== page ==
Today is Mother’s Day in America, but it happened two months ago in Britain. Why are the dates different?
Max pointed me to the story of American Mother’s Day (you can read the full text here). In West Virginia in the 1850s, Ann Reeves Jarvis held small Mother’s Day work clubs to help improve sanitary conditions and reduce infant mortality. Ann’s death in 1905 prompted her daughter, Anna, to organise a number of events in churches to celebrate a mother’s efforts. They were held for the first time on the 10th of May, 1908. By 1914, their popularity had increased so much that President Woodrow Wilson officially set aside the second Sunday in May for the holiday.
Anna Jarvis was adamant that the purpose of the day was to spend time with your mother and thank her for all she did. Its purpose wasn’t to celebrate all mothers. It was to celebrate the best mother you’ve ever known: yours. Therefore, she stressed the singular (Mother’s Day) not the plural (Mothers’ Day). She hated the idea of it being a commercial money-spinner for florists, confectioners and card-makers, and even attacked Eleanor Roosevelt for using Mother’s Day to raise funds for charities.
Anna’s attempts to reform Mother’s Day continued until the 1940s. She died penniless in a sanitarium in a state of dementia.
Today, Americans spend an average of $162.94 on their mothers, totaling $19.9 billion. Restaurants are never busier than on Mother’s Day. 133 million cards are sold annually. It’s the second most popular day for gifts (after Christmas). Anna Jarvis would be horrified.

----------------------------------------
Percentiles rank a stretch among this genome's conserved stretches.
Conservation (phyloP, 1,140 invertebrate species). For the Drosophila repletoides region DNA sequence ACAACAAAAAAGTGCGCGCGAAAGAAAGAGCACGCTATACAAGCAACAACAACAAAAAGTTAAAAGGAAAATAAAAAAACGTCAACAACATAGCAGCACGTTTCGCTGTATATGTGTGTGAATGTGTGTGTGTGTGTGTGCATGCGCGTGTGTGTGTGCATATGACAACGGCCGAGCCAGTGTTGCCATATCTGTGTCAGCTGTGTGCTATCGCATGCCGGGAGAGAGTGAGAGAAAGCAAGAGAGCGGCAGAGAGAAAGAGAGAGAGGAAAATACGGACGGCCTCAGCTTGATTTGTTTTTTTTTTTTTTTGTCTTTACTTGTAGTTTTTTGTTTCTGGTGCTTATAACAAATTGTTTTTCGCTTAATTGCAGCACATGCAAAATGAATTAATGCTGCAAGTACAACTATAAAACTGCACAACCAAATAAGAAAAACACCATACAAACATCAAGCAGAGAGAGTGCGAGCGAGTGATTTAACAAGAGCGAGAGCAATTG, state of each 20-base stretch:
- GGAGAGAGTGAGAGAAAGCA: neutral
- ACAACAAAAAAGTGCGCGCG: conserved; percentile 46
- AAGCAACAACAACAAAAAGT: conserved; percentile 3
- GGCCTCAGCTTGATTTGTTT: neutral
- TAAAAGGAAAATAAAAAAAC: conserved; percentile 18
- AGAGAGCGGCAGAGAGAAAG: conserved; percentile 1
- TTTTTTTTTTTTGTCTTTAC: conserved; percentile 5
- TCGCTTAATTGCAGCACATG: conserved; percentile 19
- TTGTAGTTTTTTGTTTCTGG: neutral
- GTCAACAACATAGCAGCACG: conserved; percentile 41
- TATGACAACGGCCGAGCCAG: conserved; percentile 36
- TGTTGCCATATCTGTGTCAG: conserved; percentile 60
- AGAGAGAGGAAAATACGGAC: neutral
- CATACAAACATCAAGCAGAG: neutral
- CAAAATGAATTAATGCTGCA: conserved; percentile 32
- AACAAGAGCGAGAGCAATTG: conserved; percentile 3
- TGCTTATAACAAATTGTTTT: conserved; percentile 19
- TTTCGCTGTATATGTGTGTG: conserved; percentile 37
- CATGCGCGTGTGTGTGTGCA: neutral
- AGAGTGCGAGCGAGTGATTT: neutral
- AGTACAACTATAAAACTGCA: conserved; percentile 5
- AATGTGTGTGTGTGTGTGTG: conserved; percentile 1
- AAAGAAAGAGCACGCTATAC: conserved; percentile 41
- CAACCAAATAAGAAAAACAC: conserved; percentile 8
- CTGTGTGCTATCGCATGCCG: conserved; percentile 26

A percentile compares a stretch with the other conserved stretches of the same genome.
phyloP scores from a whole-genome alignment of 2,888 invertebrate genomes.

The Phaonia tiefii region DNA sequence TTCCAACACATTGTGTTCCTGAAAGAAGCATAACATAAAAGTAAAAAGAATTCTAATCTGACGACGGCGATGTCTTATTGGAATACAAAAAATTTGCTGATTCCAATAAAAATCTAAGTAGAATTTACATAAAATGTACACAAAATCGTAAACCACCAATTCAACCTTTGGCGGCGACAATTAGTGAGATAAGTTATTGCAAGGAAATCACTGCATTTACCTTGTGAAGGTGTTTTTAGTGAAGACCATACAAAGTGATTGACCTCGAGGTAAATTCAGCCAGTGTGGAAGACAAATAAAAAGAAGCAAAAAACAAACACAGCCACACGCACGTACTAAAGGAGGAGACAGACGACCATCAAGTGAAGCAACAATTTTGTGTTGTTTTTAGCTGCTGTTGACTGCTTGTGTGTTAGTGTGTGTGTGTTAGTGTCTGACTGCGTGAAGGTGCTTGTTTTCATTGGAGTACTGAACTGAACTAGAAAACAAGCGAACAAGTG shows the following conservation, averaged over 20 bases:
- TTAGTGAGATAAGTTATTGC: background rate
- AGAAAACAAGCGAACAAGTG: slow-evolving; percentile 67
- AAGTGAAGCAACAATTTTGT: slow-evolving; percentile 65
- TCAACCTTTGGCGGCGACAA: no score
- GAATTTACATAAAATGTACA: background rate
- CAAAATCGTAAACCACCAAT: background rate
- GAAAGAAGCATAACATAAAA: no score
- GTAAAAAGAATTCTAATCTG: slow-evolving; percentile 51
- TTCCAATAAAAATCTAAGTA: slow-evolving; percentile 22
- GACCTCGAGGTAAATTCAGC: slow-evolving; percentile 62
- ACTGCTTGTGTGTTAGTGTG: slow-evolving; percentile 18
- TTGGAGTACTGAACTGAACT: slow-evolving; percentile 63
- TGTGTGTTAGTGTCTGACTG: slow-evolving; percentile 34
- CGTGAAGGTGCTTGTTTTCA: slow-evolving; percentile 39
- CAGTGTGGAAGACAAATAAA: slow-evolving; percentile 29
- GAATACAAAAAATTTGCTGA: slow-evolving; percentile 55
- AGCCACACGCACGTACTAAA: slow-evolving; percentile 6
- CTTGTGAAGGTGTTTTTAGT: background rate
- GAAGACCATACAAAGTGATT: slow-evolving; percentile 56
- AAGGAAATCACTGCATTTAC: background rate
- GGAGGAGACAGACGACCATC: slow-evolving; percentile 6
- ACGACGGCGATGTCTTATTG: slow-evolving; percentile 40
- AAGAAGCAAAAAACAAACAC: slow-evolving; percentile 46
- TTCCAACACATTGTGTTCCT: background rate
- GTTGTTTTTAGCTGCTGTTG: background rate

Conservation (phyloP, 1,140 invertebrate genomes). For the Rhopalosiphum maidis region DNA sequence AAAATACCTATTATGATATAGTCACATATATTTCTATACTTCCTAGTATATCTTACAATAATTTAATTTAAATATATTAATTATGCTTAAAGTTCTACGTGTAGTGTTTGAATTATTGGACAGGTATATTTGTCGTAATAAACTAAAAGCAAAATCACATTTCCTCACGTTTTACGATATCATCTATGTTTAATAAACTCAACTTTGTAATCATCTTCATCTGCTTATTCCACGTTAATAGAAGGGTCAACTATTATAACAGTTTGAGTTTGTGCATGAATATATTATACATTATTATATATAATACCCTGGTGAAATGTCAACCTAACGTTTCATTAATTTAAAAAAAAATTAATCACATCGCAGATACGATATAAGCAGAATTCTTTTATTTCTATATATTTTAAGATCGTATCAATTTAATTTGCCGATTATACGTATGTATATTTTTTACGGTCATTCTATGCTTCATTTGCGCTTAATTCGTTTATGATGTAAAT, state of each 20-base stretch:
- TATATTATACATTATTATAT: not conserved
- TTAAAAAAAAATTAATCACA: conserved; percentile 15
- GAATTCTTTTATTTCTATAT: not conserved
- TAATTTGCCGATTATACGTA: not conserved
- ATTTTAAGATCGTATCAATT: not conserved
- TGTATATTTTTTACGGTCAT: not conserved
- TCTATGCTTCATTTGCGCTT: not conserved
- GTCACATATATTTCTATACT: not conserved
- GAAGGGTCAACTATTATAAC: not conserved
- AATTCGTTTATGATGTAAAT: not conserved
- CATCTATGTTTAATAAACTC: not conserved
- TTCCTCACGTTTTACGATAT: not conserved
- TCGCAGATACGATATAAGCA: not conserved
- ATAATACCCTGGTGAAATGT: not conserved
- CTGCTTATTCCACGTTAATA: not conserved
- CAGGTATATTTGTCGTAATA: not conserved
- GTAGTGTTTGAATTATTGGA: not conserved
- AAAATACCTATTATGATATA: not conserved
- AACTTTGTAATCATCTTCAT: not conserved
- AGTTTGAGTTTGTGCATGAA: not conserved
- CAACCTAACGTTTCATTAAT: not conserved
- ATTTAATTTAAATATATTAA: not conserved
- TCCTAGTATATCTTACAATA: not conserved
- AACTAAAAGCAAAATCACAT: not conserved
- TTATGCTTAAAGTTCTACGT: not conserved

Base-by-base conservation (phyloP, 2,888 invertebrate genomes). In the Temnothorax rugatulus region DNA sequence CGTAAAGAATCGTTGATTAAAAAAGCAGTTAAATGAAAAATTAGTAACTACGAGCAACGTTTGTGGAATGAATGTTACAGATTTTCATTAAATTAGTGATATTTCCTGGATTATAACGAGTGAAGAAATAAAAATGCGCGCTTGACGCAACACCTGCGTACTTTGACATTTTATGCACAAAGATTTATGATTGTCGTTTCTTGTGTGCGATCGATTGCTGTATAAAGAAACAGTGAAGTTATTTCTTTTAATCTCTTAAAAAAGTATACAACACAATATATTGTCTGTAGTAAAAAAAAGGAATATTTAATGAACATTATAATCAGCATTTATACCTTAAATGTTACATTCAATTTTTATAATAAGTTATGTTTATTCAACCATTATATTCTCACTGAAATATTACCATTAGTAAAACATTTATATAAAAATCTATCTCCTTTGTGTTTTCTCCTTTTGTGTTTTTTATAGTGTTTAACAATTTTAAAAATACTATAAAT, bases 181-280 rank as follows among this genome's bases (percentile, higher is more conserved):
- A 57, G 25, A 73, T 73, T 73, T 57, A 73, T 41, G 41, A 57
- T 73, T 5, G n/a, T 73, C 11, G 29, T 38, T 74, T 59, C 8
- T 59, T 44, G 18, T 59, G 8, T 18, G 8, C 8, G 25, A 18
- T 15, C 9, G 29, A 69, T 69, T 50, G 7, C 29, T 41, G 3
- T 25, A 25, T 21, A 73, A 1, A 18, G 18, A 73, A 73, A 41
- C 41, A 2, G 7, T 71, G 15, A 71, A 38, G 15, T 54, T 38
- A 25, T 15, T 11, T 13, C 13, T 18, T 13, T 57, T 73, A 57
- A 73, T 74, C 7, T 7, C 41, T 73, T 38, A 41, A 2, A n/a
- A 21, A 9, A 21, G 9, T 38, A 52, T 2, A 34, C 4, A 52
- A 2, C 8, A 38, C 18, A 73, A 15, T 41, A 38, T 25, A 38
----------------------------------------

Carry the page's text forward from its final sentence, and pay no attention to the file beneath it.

Meanwhile, in Britain, the concept of Mothering Sunday is centuries old. It’s the fourth Sunday in Lent, and began as a spring Sunday designated for people to visit their mother church (or main cathedral) rather than their local church. The travelling led to family reunions, and it was often the only day that whole families could gather together. The workers in a family didn’t get many days off (think Downton Abbey for people in service), and when they did, they weren’t necessarily all on the same day.
By the 1920s, the custom of Mothering Sunday had lapsed in Britain, but Constance Penswick-Smith, inspired by Anna Jarvis, wrote a book calling for its revival. Uptake of the idea was slow, but during WWII, American and Canadian soldiers fighting in Britain brought their Mother’s Day ideas with them. UK merchants saw a commercial opportunity and helped promote the idea.
The similarity of the names “Mothering Sunday” and “Mother’s Day” meant that it was easy for the two ideas to be celebrated on the same day. It may look as if the Christian holiday evolved into a secular celebration of mothers, but, in fact, they’re two separate celebrations.
My children are getting older, and the number of years remaining before my first-born goes to college seems alarmingly small. It’s made me think about what I’d like for Mother’s Day. I don’t need cards or gifts or lunch. I’d rather stick pins in my eyes than have breakfast in bed (crumbs – ewee!). I’ve never said “no” to sparkling wine. Flowers are always beautiful, and I’m delighted to receive them on any day, including Mother’s Day.
I suspect that, in years to come, what I’ll want for Mother’s Day is to spend time with my children. (Gabriella and Max, if you’re reading this, please try to spend Mother’s Day with me.)
And that, obviously, leads me on to think about what a failure I am as a daughter. I suspect my parents would like to see me more than they do. Yet, not only am I not spending Mother’s Day – or Father’s Day – with them, I’ve moved us all 6,000 miles away. And today I messed up the time difference and didn’t phone my mother before the end of her day.
Mum and Dad, I love you. Even when I don’t do the Special Day bits properly.